Swamp coolers are a powerful technology that are able to dramatically cool the air with very low energy use. But how does this marvelous technology actually work? It’s very simple, really: it takes energy to evaporate water. By taking that energy from the air, an evaporative cooler reduces the temperature of the air.
It takes a lot of energy to turn a liquid into a gas. When molecules are in a liquid, they are bound to each other. They cling together, which is what creates surface tension and lets you siphon fluids, like emptying a gas tank or cleaning a fish tank. In order to become a gas, molecules have to be broken free from each other.
Different liquids require different amounts of energy to break away. Water is one of the most energy-intensive types of liquid. That’s because each water molecule is a little magnet, and they all stick together. If you’ve ever played with the bin full of magnetite at your local rock shop or natural history museum, you get a sense of why it takes a lot of energy to get water molecules free.
How much energy does it take? About 890 BTU per pound (pint) of water. That means that for every gallon of water evaporated, we get about 2kWh of “free” cooling. Swamp coolers take advantage of this free cooling to reduce the temperature of your home.
Portacool evaporative coolers are an advanced application of the swamp cooler principles. To achieve maximum cooling, Portacools are made of:
Portacools take on a big challenge for an evaporative cooler: being so portable that they can be moved easily to any application by one person in most situations. However, two might be required if the swamp cooler must be lifted. We accomplish this with roto-molded high-impact plastic housings, which we make at our in-house plastics division.
Another way that we make our Portacools portable is to supply each unit with a set of sturdy casters that allows them to roll easily around the spaces where you want to use them.
A motor drives the fan. We usually utilize two- or three-speed motors to allow for adjustable airflow. This helps people get the level of cooling they want from their Portacool.
The fan is what pulls air over the evaporative media to encourage evaporation. It also propels the air out of the Portacool to cool the spaces you want.
For some of our Portacools, mostly the Cyclone series, we use centrifugal fans that can drive a significant amount of air in a compact space. However, for most of our Portacools, we use standard axial fans.
The reservoir holds water for the Portacool. Depending on the size of the unit, this reservoir could be up to 75 gallons. This lets your Portacool keep cooling for a long period of time, even if it can’t be connected to a constant water supply.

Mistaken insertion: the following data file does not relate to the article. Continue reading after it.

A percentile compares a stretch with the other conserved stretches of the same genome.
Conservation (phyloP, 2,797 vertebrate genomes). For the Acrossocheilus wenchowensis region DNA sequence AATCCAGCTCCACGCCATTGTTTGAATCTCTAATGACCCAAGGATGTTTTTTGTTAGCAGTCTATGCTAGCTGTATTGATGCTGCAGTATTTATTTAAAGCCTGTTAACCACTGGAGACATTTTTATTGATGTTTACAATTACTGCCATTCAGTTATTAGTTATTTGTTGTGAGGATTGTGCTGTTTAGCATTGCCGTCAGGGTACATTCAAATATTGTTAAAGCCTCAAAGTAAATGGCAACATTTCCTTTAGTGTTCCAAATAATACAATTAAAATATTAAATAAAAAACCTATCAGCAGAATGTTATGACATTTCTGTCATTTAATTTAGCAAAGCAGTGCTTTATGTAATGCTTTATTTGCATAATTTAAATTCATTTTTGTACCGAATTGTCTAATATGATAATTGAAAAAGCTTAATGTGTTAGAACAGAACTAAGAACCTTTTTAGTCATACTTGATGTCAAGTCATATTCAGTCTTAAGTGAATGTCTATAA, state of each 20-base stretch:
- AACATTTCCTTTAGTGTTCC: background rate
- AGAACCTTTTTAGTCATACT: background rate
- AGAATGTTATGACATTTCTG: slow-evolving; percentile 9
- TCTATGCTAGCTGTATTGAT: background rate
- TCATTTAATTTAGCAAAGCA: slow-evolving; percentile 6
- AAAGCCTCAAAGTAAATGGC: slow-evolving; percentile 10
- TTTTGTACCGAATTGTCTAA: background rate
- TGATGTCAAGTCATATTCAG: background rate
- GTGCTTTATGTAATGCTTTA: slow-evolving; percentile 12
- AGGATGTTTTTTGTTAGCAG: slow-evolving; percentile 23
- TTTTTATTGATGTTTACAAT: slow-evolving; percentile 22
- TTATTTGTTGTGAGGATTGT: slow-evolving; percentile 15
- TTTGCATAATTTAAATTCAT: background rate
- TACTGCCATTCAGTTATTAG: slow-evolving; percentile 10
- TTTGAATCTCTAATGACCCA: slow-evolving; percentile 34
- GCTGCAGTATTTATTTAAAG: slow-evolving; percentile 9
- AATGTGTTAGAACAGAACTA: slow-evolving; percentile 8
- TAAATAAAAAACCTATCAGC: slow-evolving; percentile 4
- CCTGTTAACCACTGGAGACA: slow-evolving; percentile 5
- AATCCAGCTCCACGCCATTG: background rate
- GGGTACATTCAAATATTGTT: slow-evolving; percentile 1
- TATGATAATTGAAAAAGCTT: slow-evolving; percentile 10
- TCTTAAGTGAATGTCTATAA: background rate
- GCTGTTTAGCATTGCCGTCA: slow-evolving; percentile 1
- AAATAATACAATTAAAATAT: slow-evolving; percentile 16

A float valve is an old piece of technology, but it still works great to keep the reservoir of a Portacool from overfilling when attached to a constant water supply.
On the other hand, running out of water could potentially damage components of your Portacool, especially the pumps. That’s why all Portacools now have low-water shutoff valves.
In order to be effective, the evaporative media of a swamp cooler must be wetted constantly. That’s what our pump is for. It pumps water up through tubes to the top of the evaporative media, so we don’t depend on wicking alone for wetting.
Although a Portacool does a fair job of managing its water level independently, if you’re filling it manually, you want to be able to check the water level. Our LLI lets you see the water level quickly so you can refill it rather than just waiting for it to run out.
With this valve, you can further customize the cooling in your Portacool. Turn up the water for more evaporation and more cooling. Turn it down for less cooling.
Evaporative media is one of the places where Portacool stands apart from its competition. It’s also the secret that helps modern evaporative coolers work so effectively.
The amount of cooling you can get out of an evaporative cooler depends on the amount of water you can evaporate. The amount of water you can evaporate depends on how much water you can get in contact with the air. You’ve probably noticed how having wet hair makes you colder than having just damp skin. That’s because your hair has more surface area, allowing more water to evaporate, which provides more cooling.
In primitive times, people would increase the water contact with air by making long, shallow pools for air to pass over, or using blankets or rough-spun cloth to soak up the water. Modern evaporative coolers depend on their evaporative media to maximize their ability to cool air.
In principle, evaporative media is like a sponge that soaks up the water. However, it lets air pass through. As the air passes through, it evaporates the water it comes in contact with, which creates the cooling effect.
At Portacool, we use our own unique evaporative media, made by our subsidiary Kuul™. The specific models of Kuul Comfort™ evaporative media are designed to maximize the efficiency of operation of each Portacool model. We even have special flame retardant evaporative media for our Hazardous Location series.
Hopefully, this explanation helps you understand the basics and details of how a swamp cooler functions. If you have additional questions, peruse our FAQ section to see if you find the answers you’re looking for.